Usually, businesses have claims against other businesses. Still, you may occasionally have a claim against an individual and it’s good to know what can happen in that situation.
The "no asset" case. Unfortunately, most individuals who file bankruptcy, especially those who file the more common Chapter 7 liquidation case, do not have any significant assets that can be sold to pay creditors. What’s more, the assets they do have — such as IRAs, 401(k) accounts, etc. — are usually exempt from creditors’ claims. Cases in which no non-exempt assets are available to pay creditors are known as "no asset" cases. (Bankruptcy lawyers love imaginative names.) In a no asset case, the bankruptcy court’s notice will actually instruct you not to file a proof of claim unless later notified to do so.
The "asset" case. Sometimes there are enough non-exempt assets to produce at least some distribution to unsecured creditors. While not very common in Chapter 7 cases, it could be that the individual has filed a Chapter 13 "wage-earner" case or a Chapter 11 personal reorganization case and expects to pay creditors some amount over time. If so, a claims filing deadline known as a "bar date" will be set. If you file a proof of claim form by the bar date, you may eventually receive a check, although typically this will be months or even years after the bankruptcy was filed. In most cases involving individuals, the distribution to unsecured creditors is painfully small.
The bankruptcy discharge. In general, when individuals file bankruptcy, they will get discharged, or excused, from their pre-filing debts. This is especially true in Chapter 7 and 11 cases and also in Chapter 13 cases if the individual debtor makes all of the payments required under his or her plan. The discharge is part of what is often referred to as the "fresh start" that bankruptcy offers.
Nondischargeable debts. Although recent changes to the bankruptcy laws have made it harder for individuals to file bankruptcy and get a discharge, many people are still able to do so. That said, the law does call out certain kinds of debts and makes them "nondischargeable," meaning that they can be excluded from the scope of the bankruptcy discharge. These include debts arising from the debtor’s fraud or other intentional bad acts, including when he or she obtained credit, and also to obligations for alimony, child support, student loans, and many taxes. (So it’s clear, the concept of a debt being nondischargeable applies only to individuals, not to corporations or other business entities.)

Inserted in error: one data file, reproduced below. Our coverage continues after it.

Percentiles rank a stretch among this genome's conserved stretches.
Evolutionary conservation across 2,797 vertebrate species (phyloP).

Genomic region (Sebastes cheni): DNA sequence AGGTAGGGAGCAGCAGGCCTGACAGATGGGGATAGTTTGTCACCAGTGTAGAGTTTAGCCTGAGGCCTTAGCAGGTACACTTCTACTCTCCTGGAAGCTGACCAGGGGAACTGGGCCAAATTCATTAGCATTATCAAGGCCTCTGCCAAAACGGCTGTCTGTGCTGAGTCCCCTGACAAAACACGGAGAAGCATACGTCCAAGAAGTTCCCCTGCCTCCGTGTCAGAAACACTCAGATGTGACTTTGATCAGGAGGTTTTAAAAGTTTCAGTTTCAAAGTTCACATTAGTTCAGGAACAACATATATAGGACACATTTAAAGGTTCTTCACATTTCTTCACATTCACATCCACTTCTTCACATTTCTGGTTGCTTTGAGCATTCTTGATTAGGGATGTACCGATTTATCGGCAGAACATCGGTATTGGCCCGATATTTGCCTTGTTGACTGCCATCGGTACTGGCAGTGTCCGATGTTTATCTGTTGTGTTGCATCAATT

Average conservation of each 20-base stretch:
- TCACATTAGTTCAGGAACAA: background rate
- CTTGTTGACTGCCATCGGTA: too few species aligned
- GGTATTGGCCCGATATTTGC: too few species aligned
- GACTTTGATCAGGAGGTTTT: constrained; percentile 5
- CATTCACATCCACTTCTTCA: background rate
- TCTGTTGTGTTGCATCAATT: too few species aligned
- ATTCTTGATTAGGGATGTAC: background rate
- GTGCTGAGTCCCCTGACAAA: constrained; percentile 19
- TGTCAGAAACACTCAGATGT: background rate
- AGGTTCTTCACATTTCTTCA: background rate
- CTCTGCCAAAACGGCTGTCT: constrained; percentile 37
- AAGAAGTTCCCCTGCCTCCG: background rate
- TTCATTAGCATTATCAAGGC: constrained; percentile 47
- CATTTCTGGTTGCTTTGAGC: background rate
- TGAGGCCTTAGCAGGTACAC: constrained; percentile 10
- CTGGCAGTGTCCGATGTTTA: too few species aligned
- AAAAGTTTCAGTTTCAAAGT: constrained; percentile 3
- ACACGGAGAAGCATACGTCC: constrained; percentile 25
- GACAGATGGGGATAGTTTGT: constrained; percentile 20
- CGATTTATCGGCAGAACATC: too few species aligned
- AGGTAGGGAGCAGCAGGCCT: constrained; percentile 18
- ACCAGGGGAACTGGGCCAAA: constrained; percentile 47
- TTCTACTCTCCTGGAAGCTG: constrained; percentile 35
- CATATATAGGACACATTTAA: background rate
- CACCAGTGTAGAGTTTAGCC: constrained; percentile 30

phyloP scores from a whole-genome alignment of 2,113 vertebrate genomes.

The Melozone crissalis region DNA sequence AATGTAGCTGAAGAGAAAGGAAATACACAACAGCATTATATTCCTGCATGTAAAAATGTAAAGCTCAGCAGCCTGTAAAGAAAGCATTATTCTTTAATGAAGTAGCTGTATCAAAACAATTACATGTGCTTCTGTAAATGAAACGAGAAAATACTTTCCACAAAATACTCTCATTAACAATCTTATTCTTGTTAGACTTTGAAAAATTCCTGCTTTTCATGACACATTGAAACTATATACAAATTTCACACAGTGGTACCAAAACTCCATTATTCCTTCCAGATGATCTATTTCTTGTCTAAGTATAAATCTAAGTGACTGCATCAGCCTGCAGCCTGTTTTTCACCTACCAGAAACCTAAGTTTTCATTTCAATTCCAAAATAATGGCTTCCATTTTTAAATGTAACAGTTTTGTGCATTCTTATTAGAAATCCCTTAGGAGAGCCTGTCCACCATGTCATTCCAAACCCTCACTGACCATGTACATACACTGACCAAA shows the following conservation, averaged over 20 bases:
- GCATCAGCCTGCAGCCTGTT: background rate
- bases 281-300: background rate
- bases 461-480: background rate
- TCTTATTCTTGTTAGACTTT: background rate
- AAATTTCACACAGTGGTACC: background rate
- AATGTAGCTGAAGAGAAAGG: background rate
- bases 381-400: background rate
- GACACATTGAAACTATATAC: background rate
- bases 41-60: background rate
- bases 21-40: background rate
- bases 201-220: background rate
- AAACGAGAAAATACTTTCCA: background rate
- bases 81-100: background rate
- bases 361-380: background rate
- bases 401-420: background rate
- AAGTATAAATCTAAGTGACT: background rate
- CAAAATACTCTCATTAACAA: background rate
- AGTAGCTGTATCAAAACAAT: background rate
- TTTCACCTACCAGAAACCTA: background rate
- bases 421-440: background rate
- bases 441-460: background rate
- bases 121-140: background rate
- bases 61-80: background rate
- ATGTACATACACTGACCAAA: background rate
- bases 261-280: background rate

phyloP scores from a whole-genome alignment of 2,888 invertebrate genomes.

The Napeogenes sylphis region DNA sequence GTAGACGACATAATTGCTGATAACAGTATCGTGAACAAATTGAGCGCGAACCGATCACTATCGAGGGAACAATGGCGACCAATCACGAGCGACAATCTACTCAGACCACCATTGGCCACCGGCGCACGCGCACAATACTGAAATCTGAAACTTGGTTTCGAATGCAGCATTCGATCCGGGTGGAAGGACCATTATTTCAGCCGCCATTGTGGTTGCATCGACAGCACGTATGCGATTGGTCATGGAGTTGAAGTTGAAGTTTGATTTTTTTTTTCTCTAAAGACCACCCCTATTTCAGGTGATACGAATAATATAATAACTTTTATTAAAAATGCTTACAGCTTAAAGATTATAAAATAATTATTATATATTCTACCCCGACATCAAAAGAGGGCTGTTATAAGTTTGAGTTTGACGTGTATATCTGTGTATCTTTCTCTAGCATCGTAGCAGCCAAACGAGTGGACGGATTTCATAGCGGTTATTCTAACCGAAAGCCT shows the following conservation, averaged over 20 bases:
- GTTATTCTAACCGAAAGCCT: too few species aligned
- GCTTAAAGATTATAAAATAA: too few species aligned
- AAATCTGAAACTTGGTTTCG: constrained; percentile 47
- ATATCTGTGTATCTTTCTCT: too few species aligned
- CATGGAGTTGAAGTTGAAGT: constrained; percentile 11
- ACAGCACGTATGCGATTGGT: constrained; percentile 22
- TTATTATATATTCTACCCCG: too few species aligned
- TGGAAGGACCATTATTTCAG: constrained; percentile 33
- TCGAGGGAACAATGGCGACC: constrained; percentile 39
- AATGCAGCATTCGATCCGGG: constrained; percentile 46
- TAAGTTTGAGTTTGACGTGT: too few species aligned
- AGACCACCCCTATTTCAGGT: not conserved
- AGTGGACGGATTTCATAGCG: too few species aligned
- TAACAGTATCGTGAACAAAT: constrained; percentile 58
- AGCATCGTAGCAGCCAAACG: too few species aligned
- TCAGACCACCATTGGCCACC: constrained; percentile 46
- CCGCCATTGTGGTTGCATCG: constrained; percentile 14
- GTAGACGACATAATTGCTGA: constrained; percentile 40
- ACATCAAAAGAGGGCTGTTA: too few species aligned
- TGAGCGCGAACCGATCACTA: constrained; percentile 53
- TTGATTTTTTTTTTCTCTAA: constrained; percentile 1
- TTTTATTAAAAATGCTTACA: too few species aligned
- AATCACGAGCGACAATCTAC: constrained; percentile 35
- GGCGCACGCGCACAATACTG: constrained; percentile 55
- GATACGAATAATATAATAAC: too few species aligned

Action is required. With rare exceptions, if you are owed one of these nondischargeable debts, the bankruptcy law forces you to take prompt action to preserve your rights — or the debt will be discharged anyway. To stop an individual debtor from getting a discharge of such a debt, you must sue the debtor in his or her bankruptcy case for a declaration that your debt is nondischargeable. If the bankruptcy court declares the debt nondischargeable, it will not be discharged by the bankruptcy and you would have the right to attempt to collect the debt outside of bankruptcy.
Be careful of deadlines. There are strict deadlines for filing such "nondischargeability" actions. Although the bankruptcy court should notify you of these deadlines, the burden is on you to figure out when the deadline will pass and to file a lawsuit before the deadline. Usually, the deadline is 60 days after the first date scheduled for the official meeting of creditors listed on the bankruptcy court’s notice of the case (whether or not the meeting takes place as scheduled), but you should be certain to confirm the precise deadline in the debtor’s case. This is critical because if you fail to file your complaint before the deadline, the debtor’s discharge will cover your debt too.
Call a bankruptcy attorney. It probably goes without saying, but if you believe your debt against an individual debtor might be nondischargeable, contact a bankruptcy attorney immediately upon learning of the debtor’s bankruptcy filing. Of course, bringing the required lawsuit costs money. Unless you think the debtor will be able to pay back your debt from his or her post-bankruptcy earnings, you may decide that it doesn’t make economic sense to get the debt declared nondischargeable.